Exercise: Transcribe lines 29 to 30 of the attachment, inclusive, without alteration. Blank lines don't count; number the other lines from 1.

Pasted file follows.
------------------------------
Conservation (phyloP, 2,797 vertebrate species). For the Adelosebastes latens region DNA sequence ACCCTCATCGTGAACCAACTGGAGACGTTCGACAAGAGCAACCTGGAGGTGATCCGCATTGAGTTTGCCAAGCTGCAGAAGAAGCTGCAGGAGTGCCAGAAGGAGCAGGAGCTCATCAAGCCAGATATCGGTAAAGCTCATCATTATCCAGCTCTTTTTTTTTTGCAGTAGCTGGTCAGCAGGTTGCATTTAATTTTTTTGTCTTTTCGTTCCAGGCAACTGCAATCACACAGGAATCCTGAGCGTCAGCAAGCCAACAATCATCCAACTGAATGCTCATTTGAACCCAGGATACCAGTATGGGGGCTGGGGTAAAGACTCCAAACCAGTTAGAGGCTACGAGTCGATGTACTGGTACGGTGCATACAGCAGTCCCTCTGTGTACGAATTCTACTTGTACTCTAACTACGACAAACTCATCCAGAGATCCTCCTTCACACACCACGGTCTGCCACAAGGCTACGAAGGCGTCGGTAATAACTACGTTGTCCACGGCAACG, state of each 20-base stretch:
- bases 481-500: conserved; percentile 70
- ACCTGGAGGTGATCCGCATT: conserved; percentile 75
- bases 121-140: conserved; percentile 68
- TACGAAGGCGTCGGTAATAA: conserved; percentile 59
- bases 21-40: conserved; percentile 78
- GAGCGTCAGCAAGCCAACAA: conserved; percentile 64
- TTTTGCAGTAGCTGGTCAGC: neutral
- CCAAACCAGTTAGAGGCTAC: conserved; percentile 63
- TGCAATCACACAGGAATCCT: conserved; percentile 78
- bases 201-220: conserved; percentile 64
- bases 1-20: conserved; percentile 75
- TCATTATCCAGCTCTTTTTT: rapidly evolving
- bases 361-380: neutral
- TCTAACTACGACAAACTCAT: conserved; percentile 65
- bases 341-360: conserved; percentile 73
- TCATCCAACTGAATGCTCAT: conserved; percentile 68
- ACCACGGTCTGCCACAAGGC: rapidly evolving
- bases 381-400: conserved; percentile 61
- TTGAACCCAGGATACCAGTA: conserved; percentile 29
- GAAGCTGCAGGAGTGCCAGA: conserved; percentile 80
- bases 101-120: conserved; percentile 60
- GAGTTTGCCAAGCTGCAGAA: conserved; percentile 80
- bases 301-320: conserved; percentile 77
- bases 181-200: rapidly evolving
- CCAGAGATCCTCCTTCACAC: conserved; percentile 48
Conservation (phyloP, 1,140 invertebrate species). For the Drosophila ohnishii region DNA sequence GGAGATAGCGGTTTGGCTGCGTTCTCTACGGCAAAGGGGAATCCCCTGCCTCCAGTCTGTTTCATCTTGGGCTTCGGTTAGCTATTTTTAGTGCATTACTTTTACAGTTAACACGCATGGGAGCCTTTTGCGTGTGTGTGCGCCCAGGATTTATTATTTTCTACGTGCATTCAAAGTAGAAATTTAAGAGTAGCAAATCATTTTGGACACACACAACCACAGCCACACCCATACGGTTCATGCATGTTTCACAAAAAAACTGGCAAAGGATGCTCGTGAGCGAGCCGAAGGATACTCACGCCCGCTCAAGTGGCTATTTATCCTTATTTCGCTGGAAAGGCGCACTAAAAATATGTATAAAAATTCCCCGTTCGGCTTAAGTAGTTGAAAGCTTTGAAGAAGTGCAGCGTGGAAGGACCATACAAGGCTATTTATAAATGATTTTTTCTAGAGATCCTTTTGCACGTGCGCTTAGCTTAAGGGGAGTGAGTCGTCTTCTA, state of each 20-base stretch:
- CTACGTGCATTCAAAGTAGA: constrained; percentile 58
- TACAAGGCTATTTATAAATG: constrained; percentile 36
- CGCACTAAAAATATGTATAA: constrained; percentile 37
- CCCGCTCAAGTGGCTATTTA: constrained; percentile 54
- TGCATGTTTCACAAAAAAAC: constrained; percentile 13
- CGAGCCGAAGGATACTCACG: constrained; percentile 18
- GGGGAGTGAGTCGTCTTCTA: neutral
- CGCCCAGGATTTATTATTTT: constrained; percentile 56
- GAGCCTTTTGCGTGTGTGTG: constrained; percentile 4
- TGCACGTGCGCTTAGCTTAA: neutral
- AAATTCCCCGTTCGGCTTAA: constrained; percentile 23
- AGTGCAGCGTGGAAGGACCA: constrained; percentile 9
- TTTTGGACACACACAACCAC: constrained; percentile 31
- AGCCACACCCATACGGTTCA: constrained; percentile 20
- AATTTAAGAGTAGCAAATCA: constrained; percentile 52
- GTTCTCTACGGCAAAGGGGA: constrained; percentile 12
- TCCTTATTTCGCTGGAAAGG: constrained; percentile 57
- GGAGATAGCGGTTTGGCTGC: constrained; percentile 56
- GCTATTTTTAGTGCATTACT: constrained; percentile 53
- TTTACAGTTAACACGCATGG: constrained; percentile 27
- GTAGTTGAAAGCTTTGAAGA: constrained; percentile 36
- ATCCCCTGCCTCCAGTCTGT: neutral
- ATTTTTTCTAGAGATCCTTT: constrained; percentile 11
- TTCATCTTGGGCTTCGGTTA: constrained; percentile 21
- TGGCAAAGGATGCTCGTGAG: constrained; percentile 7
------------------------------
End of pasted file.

- TACAAGGCTATTTATAAATG: constrained; percentile 36
- CGCACTAAAAATATGTATAA: constrained; percentile 37